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“Walking and cycling is a great, socially distanced way of getting around and is hugely positive,” says Simon, who is also Liverpool City Region’s walking & cycling commissioner. “Not only for the environment and our air quality, but also our physical health and mental wellbeing.”
And he adds: “With many of us spending more time at home due to the current lockdown, it’s more important than ever to get out in the fresh air, on our own or with our household or support bubble.
“We’re lucky that there are so many fantastic places to ride a bike or take a walk – from Prenton to Princes Park, Whiston to Widnes, Southport to St Helens.”
So why not do what Simon says and head off into the great outdoors?
Here are some of Simon’s favourite low-traffic routes to enjoy on foot or by bike – as well as some handy hints and tips before you set off.”
The Loop Line (or any part of it)
Liverpool’s brilliant Sustrans route from Halewood to Aintree. My own personal favourite is leafy Queens Drive!
The seafront at New Brighton and beyond
There is always something invigorating about riding next to water and the coast of the Wirral has plenty of choice for that.
Stadt Moers Park
Miles of traffic-free routes to wander along near Whiston.
Spike Island, Jubilee Bridge and Bridgewater Canal
Try out the new bike lanes across the old Runcorn bridge to Spike Island in Widnes or the Bridgewater Canal in Runcorn depending on which way you are going.
Or invent a local loop…
There is something satisfying about riding in circles, however big or small. Use a section of some of the fab routes mentioned above or pick out some local parks or green spaces on the map and then join them up into a loop with quiet side roads or bridleways.
My favourite example:
Start at the statue of Eros at Sefton Park, ride up to The Needle and onto the bike lane to the traffic lights.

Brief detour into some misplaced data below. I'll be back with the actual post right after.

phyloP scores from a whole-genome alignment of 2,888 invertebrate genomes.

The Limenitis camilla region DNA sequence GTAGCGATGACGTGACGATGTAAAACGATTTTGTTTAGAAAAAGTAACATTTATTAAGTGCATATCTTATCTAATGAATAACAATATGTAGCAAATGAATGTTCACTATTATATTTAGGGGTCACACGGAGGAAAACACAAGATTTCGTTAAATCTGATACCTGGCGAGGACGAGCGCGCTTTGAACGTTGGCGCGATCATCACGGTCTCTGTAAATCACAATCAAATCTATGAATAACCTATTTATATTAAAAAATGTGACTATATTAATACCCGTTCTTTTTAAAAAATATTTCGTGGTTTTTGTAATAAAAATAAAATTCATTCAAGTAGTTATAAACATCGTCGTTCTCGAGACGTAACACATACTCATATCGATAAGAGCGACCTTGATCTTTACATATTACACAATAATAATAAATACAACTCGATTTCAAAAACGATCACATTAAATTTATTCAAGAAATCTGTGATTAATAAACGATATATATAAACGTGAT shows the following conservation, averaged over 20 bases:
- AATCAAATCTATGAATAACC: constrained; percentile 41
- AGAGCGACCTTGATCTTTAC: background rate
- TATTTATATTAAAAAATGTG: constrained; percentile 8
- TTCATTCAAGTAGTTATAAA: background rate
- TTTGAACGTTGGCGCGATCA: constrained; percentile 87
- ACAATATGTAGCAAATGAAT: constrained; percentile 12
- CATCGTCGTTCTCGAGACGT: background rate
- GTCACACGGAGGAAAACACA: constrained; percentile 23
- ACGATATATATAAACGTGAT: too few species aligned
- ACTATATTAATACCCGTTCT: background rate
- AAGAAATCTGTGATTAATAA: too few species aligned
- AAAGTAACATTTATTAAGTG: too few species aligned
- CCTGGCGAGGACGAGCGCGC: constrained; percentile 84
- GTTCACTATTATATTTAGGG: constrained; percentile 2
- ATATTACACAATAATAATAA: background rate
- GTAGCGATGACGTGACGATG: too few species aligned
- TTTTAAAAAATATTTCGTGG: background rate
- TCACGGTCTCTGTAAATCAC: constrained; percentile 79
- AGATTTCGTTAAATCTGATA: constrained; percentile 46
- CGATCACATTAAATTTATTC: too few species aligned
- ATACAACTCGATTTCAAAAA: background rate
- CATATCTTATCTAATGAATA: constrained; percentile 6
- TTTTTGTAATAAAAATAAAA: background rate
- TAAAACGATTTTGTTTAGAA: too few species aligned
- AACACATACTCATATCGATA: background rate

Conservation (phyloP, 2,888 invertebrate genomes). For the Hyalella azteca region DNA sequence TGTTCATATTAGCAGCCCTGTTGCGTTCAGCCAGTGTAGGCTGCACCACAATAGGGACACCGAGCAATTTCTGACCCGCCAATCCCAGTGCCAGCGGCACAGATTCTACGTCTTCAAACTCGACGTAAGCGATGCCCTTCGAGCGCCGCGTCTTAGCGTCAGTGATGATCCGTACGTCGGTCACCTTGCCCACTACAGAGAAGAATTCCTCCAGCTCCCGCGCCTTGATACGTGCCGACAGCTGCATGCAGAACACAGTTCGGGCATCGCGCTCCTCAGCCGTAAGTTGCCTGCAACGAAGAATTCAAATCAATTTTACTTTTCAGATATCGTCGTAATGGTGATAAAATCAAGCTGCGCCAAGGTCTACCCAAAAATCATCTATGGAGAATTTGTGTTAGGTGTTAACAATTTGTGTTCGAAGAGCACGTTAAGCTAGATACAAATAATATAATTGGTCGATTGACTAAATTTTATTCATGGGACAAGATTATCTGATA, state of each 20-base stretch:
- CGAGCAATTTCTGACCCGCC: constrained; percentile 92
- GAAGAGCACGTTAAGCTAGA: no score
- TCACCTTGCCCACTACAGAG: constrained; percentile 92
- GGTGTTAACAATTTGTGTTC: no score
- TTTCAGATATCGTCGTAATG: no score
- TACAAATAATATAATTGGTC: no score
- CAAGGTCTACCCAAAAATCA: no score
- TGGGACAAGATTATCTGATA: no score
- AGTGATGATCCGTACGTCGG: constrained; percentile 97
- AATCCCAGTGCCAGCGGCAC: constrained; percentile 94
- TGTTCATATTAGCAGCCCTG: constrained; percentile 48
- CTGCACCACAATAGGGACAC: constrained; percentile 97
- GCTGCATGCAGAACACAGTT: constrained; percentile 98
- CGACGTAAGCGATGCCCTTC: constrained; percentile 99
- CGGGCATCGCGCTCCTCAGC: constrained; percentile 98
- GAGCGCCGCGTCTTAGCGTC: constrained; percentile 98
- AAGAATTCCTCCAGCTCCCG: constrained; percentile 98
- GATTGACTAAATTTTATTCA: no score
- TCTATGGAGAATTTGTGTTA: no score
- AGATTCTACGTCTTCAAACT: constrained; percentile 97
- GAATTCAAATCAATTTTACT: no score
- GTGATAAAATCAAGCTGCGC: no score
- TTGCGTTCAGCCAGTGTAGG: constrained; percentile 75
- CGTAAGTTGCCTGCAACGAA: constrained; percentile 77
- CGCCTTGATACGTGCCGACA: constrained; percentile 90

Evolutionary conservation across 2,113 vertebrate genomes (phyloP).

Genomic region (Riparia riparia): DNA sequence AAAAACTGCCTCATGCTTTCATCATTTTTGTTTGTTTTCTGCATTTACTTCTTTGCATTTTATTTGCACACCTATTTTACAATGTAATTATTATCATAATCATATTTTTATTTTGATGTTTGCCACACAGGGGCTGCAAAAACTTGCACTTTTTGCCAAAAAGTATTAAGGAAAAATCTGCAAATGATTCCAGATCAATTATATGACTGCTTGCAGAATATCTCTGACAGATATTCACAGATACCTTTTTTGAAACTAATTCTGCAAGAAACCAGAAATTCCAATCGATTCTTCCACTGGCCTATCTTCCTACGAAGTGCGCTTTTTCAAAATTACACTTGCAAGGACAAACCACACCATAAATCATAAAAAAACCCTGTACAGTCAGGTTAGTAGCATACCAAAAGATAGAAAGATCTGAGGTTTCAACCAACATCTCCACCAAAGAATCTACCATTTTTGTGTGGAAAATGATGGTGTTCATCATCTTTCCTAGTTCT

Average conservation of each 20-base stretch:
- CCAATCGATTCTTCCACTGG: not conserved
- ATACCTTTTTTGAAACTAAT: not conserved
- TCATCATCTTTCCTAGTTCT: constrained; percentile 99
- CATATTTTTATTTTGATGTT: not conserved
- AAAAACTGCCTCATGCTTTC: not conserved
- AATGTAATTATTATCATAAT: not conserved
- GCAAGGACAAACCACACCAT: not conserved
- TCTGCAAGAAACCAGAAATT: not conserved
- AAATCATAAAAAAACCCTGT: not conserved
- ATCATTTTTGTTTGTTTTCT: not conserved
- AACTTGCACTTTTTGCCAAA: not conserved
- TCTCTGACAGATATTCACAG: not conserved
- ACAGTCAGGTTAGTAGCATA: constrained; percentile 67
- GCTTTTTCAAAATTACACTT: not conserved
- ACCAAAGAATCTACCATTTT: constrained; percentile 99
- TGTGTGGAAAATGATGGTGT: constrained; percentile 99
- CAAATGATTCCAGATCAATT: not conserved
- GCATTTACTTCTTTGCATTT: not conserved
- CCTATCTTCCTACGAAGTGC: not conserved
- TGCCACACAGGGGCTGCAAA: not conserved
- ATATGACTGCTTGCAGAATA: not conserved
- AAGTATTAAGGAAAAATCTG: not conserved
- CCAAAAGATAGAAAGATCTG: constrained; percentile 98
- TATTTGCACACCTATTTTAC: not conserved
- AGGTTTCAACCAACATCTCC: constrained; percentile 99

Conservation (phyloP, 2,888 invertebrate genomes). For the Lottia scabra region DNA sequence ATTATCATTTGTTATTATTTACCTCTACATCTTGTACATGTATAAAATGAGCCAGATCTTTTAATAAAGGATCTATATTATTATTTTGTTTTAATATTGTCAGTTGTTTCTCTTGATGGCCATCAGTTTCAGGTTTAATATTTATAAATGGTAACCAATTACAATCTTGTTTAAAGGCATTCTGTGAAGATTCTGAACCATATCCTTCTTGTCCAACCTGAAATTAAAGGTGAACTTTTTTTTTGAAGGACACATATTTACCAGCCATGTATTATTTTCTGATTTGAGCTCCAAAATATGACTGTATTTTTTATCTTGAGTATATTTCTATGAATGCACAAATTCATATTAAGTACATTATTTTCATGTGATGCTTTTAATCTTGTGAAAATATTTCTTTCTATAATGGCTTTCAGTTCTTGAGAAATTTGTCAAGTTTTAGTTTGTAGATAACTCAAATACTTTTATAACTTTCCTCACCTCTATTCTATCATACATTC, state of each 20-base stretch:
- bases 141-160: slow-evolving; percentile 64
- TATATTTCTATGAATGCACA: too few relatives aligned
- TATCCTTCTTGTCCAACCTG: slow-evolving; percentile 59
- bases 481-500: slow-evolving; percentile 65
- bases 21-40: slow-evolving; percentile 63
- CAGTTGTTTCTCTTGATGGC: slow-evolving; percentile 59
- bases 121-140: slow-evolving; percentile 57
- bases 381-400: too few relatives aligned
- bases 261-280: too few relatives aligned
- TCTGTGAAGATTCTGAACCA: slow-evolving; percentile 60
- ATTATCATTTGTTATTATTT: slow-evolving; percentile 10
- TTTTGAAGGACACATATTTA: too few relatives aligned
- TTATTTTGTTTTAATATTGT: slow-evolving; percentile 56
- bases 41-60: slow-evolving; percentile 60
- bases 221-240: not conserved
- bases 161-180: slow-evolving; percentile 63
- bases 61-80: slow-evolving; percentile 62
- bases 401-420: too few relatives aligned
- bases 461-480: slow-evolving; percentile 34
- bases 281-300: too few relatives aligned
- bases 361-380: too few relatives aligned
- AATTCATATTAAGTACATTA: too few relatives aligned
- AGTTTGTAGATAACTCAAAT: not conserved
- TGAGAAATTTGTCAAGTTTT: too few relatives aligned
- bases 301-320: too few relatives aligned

Go straight through the lights onto Windermere Terrace and into Princes Park, then along to the gates at Princes Avenue. Join the new cycle path in the middle of Princes Avenue. Get off the end and then go down Upper Stanhope St, wiggle past the old Cains Brewery and down to the river. Head along the Promenade and cut up through Otterspool Park to Aigburth Road, then under the subway and into Sefton Park, along the lake and back to Eros.
It’s amazing what a difference a bit of TLC for your bike and a few bits of good kit can make to the enjoyment of a ride.
1. Pump the tyres up
Somewhere on the side of your tyres it says inflate, then there are numbers with p.s.i after them. I recommend getting hold of a ‘track pump’ with a gauge and keeping your tyres pumped up to the right p.s.i. Trust me, it’s the difference between feeling like you’re riding through treacle or feeling like a Tour De France champion!
2. Get the saddle right
When you are peddling you want your legs to be just about straight when the peddle is at the bottom of each turn. Basically, when you are standing in a stop position with your bum on the saddle, you should be just on your tip toes. If you use all the power in your legs you will go further for less effort.
3. Use a pingy bell!!
Get a small bell with a spring ‘pinger’. One single ring is enough to politely let anyone know you are behind them. Pedestrians have the right of way in my book always. Oh, and it’s the law too.
4. Make Sure Your Lights are Rechargeable
They’re reliable and you’ll save money on batteries. Whenever I am on the road I ride with my lights on day or night.
5. Get a properly-waterproof jacket
Fork out for the best one you can afford. Keep your body dry and everything else is fine, whatever the weather.
1. Slow and Steady: Walk at a steady and manageable pace, particularly if you’re going for a longer a walk. It’s more tiring than you think it’s going to be.
2. Get your shoes and socks right: Try to wear thick, comfortable socks and good lightweight shoes with good support.
3. Dress for the Season: It might sound obvious but check the forecast and try to wear clothes to match the weather. Warm, light clothing when it’s colder and cool, comfortable clothes when it’s warmer. And, you won’t need it just yet but, in the summer, remember your sunscreen and a hat.
4. Keep Hydrated: Drinking water before and after you have a walk is really important. And if it’s a longer walk, or it’s hot outside, try to take some water with you.
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